As temperatures cool in the month of September, planting and pruning season for trees returns. Whether working with a landscaper or doing it yourself, knowing some basics about trees is important. Randy Elstrott, a licensed and certified arborist with Bayou Tree, which provides maintenance, planting, beautification and removal, offers the following advice.
First, he recommends having trees over 35 feet tall looked at every few years by an arborist.
“People go to the doctor for a checkup and it’s not a bad idea to put your trees on a schedule,” said Elstrott. “In the Deep South, we have a lot of diseases and insects that plague our trees and some of our species are in trouble now.”
According to Elstrott some of the area’s beautiful century old palms have fallen prey to “lethal bronzing”, which causes fronds to prematurely droop and fall. Cercospora attacks crepe myrtles and ligustrum, turning their leaves red, yellow and blotchy in August, and anthracnose affects live and water oaks, causing discoloring, deforming and early dropping of leaves in late August and early September. Formosan termites, recognizable by the mud trails they leave up and down the trunk of a tree and treated with Termador, are another problem affecting area oaks.
Other signs of distress include light, bleached-looking bark, a thinning canopy, undersized and faded leaves, and a marred trunk, which is often the result of injury from lawn mowers and weed eaters.
Inspecting trees is also important for both function and aesthetics. Elstrott advises assessing whether a tree is interfering with or disrupting anything – dropping leaves in a gutter, scraping a roof, or blocking a walkway, for example, and taking how you want a tree to look (size, canopy shape and so on) into account.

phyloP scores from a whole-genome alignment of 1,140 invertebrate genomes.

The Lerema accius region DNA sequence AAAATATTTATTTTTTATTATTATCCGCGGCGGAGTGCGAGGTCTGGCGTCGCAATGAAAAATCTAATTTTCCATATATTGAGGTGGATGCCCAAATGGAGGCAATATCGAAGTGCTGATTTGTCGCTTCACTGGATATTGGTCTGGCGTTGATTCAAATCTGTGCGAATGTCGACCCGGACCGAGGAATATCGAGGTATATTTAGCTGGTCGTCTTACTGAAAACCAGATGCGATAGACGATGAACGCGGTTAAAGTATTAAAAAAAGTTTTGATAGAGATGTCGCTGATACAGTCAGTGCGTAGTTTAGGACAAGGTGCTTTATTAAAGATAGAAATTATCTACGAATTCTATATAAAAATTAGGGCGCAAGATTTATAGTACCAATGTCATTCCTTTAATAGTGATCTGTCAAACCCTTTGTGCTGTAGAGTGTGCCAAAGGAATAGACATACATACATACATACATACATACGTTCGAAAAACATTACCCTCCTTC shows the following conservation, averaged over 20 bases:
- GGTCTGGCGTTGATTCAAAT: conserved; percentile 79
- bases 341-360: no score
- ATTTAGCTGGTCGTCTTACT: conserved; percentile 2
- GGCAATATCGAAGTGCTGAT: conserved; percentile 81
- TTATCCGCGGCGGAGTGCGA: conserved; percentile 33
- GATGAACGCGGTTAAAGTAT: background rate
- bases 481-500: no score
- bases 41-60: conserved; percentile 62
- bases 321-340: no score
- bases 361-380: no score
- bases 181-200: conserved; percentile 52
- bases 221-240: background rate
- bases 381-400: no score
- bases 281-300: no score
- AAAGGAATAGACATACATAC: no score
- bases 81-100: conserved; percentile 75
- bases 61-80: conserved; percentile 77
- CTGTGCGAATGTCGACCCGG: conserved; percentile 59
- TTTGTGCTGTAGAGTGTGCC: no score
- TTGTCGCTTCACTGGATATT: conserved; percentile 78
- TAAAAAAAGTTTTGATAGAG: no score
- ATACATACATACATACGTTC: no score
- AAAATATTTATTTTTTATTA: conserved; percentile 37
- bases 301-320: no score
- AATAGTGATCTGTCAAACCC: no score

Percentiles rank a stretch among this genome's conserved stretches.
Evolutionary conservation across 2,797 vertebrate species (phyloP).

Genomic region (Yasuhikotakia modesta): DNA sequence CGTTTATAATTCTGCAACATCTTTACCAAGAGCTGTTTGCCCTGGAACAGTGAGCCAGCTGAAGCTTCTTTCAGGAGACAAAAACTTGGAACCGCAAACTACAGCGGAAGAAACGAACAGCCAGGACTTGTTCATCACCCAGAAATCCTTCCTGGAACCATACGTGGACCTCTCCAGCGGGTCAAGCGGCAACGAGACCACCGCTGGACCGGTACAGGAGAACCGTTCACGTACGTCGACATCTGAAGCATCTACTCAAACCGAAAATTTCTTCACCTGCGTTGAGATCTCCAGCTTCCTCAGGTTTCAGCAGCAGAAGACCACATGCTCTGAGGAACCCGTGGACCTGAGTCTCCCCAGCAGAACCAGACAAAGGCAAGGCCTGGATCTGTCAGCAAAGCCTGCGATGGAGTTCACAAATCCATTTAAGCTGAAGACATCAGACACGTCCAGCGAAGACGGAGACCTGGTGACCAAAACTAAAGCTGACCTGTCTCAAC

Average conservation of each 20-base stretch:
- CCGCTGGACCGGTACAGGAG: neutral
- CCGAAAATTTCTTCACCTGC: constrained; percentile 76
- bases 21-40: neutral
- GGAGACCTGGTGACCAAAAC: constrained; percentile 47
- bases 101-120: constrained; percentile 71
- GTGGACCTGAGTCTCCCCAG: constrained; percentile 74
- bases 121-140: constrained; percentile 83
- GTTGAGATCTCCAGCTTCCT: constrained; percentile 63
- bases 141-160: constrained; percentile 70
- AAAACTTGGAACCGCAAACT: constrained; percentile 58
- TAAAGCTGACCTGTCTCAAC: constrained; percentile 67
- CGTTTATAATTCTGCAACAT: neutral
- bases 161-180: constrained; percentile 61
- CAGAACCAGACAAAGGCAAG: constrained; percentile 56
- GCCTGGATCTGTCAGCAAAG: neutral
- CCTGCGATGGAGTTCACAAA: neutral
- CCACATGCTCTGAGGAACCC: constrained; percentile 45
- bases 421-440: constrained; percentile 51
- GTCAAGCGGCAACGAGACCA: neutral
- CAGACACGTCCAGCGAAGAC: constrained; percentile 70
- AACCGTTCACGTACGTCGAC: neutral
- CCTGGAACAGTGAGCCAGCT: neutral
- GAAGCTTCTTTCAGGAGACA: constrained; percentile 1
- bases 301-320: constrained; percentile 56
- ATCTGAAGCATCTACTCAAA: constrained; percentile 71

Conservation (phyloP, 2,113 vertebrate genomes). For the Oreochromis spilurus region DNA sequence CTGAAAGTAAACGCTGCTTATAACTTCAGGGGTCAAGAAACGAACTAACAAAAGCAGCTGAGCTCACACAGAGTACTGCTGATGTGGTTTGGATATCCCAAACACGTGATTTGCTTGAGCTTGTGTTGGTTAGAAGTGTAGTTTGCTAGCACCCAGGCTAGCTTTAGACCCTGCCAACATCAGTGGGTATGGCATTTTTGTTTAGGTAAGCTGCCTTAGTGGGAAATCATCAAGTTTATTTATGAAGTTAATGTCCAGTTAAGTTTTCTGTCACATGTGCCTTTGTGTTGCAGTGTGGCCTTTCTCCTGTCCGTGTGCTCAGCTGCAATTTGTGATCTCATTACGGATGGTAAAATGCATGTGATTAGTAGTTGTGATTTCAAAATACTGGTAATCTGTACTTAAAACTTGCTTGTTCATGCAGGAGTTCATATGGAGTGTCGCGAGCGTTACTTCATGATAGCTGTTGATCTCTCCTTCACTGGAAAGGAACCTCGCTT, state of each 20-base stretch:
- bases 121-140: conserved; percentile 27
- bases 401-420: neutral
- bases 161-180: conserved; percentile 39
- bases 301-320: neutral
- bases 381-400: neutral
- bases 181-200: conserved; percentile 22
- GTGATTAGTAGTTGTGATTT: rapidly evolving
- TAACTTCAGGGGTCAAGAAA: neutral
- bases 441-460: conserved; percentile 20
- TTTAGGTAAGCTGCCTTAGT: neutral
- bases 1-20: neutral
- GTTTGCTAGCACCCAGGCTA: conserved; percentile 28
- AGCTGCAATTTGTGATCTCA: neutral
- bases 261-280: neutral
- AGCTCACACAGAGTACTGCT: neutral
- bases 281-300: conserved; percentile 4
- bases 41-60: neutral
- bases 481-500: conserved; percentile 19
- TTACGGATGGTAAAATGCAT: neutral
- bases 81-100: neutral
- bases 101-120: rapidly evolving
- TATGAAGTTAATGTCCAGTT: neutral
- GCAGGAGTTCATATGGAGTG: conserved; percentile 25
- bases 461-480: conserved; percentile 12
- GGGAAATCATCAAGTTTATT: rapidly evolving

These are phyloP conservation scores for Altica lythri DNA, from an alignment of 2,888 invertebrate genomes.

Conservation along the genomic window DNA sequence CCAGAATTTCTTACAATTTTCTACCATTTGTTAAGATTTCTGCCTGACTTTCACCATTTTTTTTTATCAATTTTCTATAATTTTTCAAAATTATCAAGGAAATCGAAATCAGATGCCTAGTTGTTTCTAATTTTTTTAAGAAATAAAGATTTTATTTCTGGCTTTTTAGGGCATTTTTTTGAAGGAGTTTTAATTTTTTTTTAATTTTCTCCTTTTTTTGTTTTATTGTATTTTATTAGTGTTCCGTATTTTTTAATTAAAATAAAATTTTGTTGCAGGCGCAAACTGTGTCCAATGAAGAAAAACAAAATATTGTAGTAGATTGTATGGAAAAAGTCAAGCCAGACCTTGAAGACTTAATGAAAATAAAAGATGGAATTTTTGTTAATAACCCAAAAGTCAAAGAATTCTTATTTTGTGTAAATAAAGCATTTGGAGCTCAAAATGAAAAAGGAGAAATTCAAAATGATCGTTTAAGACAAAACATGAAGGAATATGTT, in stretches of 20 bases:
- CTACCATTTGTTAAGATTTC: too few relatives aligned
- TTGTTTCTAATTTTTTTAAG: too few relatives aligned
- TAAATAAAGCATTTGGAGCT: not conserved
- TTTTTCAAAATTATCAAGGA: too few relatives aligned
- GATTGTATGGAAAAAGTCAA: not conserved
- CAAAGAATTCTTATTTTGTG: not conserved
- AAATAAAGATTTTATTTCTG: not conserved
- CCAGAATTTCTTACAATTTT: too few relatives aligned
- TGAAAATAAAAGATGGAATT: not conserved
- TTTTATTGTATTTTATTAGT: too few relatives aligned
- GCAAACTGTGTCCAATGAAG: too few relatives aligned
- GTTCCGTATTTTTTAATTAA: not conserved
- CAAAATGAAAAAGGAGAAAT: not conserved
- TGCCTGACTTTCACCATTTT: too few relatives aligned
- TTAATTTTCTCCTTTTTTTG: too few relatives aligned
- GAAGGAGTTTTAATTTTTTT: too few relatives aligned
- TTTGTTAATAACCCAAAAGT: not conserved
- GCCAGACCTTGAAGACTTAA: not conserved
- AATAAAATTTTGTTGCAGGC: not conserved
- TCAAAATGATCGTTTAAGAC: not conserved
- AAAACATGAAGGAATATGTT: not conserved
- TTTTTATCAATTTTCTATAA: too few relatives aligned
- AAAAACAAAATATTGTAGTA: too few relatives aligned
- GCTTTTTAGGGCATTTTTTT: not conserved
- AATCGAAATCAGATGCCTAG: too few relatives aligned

While pruning can be disruptive to trees in the growing season (“you’re taking away something that has value to the tree,” said Elstrott), systems slow down and go dormant in cooler weather and that makes it the optimum time to prune. Likewise, Elstrott says it’s a good time to plant because newly planted trees require a lot of water in the first few years and cooler weather requires less water. A 20-foot tree needs 11 gallons a day; a tree half that size needs half that.
Finally, when planting trees in fall, he recommends knowing the particulars of the two types of trees that can be used. Balled and burlapped trees are grown on farms, then dug up and wrapped for shipping to customers. They lose part of their root system in the process and grow slowly in the first few years. Container trees are grown in containers which are removed before planting. They tend to do a little better in the first few years and are preferable if planting in warm weather.
- Consider how large the tree will grow when choosing its location. “One of the biggest mistakes is planting a tree where it will outgrow its space such as under powerlines,” said Elstrott.
- Consider what the tree is going to produce – i.e. flowers, leaves etc. Crepe myrtles drop their flowers creating a blanket that’s beautiful but is not desirable over a pool or walkway, for example.
- What are the light and water needs of the tree? Trees require a lot of water in the first few years. Does your hose or watering system reach the tree? Is it shaded or in direct sun?
About the Designer
A love of drawing and design led Metairie native Randy Elstrott first into the landscaping business, then to a 25-plus year career as an arborist. He is licensed by the state of Louisiana and certified by the International Society of Arboriculture.